My form, while imperfect, isn't dreadful. I do some weird things with fretting positions, but I've always done that; you can't play minor 7ths with 6ths and 13ths any other way. My habits are awful, but I'll change those ("warming up" doesn't mean playing hot numbers). My posture isn't great either. But none of these really made sense of the pain, because I've always played this way.

My wrist went from stinging with occasional twinges of sharp pain, to feeling mainly tensed with stabs every time I rotated it (at which point I gave up opening doors and turning keys with my left hand, rendering me nearly incapable of either), to feeling more relaxed but weak and sore every time I lifted anything heavier than a fork, to finally feeling basically normal.

Yesterday afternoon I played a few songs on my old Takamine classical. I started with "Norwegian Wood," and then Lauren's song, which I badly missed playing.

This morning my wrist feels ever so slightly tired. We'll see how it goes.

Thursday, October 04, 2007

repetitive stress injury?

I have not played a guitar for just over 24 hours.

About a week ago, I began to feel pain in my wrist and fingers. This has come and gone for a while now, and I have regarded it as a kind of withdrawal, which has led me to play more. But in the last week, it has become noticeable a lot of the time.

I think it's partly due to the fact that, in the last weeks of summer and the early weeks of the semester, I've gone from playing on average an hour a day to playing more like 90 minutes average daily, but distributed unevenly. This, in turn, is partly due to my uneven class schedule and to my loveliest returning to choir rehearsals on Monday nights. On non-class days and on rehearsal evenings, I've started to play more like 3 hours, often with little or no break.

That doesn't strike me as a lot, especially since I don't play lead and don't tend to play arpeggios. I'm basically a rhythm guitarist. On the other hand, almost none of what I play lacks some kind of extremely weird fingering, and I've been hitting some fingerpicked 12-string stuff and the goofy song I've written with (literally, no exaggeration) 26 chords in it rather hard lately.

So I'm grounded until my left hand stops twinging.

This evening I was reduced to sitting on the love seat, rocking back and forth while holding Kate, my Breedlove 12, and strumming the strings a couple times, without fretting.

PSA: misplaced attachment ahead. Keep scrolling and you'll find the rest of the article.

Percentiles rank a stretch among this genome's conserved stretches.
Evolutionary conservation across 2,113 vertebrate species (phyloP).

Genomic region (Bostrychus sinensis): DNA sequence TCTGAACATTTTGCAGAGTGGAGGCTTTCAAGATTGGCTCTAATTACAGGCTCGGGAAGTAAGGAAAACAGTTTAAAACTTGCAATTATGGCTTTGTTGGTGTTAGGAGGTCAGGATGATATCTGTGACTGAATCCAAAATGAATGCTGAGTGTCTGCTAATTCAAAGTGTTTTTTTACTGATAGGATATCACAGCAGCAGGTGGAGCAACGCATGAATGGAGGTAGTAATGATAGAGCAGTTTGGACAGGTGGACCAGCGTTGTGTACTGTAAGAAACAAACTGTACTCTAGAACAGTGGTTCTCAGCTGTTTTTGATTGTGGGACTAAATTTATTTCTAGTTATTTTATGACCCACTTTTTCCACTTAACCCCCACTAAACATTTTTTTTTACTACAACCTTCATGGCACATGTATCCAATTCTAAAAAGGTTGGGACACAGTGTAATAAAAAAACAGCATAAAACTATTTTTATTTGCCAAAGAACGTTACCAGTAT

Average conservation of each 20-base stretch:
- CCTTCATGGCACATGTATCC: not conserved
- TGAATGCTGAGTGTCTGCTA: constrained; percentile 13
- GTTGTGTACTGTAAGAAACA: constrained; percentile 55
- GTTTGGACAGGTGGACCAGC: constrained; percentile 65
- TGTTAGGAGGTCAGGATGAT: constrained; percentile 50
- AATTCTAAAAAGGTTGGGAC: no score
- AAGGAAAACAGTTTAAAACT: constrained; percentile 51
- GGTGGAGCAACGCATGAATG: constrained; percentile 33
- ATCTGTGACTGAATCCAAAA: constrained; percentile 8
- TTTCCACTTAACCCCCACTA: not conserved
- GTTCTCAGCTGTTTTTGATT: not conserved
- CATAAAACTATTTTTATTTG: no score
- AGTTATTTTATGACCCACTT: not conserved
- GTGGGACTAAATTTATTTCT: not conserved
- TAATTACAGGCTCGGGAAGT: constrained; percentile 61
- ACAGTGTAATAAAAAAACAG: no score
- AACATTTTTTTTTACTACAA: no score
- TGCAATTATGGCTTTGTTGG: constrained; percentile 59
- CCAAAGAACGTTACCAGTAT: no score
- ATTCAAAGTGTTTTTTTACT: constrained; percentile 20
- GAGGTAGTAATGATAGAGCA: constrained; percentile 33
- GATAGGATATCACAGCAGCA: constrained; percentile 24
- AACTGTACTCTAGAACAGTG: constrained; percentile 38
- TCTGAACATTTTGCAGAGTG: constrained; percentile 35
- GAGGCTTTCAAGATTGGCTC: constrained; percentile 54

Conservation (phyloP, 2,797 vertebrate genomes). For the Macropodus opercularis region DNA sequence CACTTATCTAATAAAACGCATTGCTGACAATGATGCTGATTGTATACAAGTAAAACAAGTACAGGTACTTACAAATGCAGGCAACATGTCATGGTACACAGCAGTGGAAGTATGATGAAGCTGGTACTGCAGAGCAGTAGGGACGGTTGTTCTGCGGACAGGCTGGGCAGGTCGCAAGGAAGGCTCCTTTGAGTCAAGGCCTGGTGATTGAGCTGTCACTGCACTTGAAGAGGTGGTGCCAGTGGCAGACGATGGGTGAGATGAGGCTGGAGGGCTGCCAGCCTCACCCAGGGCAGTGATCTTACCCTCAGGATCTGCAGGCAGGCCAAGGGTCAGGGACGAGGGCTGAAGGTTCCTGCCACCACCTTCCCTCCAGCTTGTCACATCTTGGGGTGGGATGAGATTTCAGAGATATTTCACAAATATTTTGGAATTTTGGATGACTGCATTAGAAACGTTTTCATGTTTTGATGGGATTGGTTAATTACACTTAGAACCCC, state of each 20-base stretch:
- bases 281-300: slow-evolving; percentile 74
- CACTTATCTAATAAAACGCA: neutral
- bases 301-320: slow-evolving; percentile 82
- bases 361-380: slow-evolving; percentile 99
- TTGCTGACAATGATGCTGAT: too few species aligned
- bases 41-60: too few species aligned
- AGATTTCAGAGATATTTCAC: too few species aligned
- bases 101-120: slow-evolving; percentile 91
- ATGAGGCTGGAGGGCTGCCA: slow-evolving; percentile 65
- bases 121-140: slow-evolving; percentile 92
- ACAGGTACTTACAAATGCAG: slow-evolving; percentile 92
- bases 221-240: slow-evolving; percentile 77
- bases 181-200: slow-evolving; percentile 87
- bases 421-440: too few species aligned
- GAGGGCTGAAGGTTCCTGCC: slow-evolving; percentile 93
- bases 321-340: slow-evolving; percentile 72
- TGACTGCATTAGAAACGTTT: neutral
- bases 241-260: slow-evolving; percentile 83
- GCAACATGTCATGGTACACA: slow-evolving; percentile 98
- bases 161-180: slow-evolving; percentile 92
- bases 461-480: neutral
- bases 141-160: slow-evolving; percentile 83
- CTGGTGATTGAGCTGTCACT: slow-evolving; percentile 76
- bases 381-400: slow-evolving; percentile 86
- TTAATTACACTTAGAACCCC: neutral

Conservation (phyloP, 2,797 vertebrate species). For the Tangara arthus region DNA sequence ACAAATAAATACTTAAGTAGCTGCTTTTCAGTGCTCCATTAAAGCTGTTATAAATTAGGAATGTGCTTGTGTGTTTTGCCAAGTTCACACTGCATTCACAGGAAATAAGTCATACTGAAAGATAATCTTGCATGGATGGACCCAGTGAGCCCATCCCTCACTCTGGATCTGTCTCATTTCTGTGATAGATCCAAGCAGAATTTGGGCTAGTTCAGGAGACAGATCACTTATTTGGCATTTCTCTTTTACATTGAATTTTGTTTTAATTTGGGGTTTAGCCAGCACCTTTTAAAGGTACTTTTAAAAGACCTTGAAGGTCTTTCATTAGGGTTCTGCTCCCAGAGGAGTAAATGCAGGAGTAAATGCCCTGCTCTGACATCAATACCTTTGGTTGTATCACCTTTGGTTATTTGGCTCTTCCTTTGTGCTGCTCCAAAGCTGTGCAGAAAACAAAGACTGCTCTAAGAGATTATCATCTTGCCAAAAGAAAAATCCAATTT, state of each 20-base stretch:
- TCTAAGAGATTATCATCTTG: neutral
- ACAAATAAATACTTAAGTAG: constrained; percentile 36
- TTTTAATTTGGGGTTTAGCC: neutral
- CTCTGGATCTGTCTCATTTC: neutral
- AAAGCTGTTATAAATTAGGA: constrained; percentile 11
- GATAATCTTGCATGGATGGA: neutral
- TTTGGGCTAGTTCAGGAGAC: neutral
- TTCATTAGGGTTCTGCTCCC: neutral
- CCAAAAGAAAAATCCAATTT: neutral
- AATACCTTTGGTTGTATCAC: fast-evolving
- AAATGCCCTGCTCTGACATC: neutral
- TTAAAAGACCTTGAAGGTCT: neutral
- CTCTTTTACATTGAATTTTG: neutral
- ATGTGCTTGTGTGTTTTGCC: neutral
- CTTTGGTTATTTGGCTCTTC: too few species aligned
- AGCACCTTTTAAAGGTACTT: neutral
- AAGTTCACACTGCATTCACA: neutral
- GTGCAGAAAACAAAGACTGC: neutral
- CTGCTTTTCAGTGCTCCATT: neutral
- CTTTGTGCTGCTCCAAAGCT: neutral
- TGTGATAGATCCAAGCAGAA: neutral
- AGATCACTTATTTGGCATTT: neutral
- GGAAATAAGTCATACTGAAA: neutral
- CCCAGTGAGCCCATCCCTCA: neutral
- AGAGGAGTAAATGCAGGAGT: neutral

Madness shall, without doubt, ensue rapidly, forestalled only by the brief snippets of happiness I'll get watching the Penguins, streamed over the Net, in one-quarter of my laptop screen. Tiny, tiny Penguins scoring tiny, tiny goals.

Wednesday, October 03, 2007

two things

Doc Nagel's Top 100 Things

64. Deeply weird movies. I just love 'em. One of my all-time favorite films is Delicatessen, which is a French movie that (this isn't much of a spoiler) turns out very quickly to involve both laughable revolutionaries and cannibalism. Yummy and yummy, I say. I'm also inordinately fond of Brazil, Being John Malkovich, The Magic Christian, and Harold and Maude, all of which are really bizarre. My ultimate favorite movie is Dr. Strangelove, which I have on good authority is a weird flick, though it doesn't always strike me that way.

Possibly weirder than the movies I like is that I dislike going to movies. I have almost never initiated a plan to go see a movie, and almost always go only because someone else wants to badly enough that I'd feel bad not to go. I used to have no patience with movies, either, with these few exceptions, but I've had a change of heart. Or maybe of scene?

63. First games of hockey seasons. I just love 'em. I got to see most of two of them today, both with favorable outcomes for me since both the Anaheim Ducks and Dallas Stars lost. Phooey on Anaheim and Dallas. The first game of hockey season is like the first day of a semester. There's the excitement of the return of this thing I love. There's the excitement of anticipation finally coming to fruition. There's the excitement of the unknown future of the season or semester yet to unfold. Everything's new, everyone's score is zero, everything is ready to transpire.

I've made the private prediction that my beloved Pittsburgh Penguins will struggle this year after their glorious turn-around season last year. I'm also fairly certain, having seen them in games already, that Henrik Zetterberg of the Detroit Red Wings and Paul Stastny of Colorado Avalanche are going to raise serious hell on offense this season (tonight: Zetterberg, 1 goal, 1 assist; Stastny, 3 goals - first career hat trick).

The Penguins play Carolina on Friday and Anaheim on Saturday to start their season. So what I'm saying in essence is that all of y'all out there are dead to me until late May at the earliest.

Monday, October 01, 2007

ach! zings! (think: bad german accent)


Doc Nagel's Top 100 Things

65. Comedy-juggling/magic acts. I just love 'em. Sunday my loveliest and I hit the Northern California Renaissance Faire ("Faire," you see) with our great good friends Christina and Guerin. We're still recovering, which strikes me as weird.

In any case, we had the opportunity to see both Moonie and Broon in their individual acts, juggling, eating fire (in Broon's case), and in general making an anarchic mess of things.

There's something inherently funny about juggling, magic, and hypnosis, so acts that combine these with comedy are, to my way of thinking, pure gold entertainment er... entertainment no, dammit, I've done that one already... something. Pure something. Anyway, that's #65.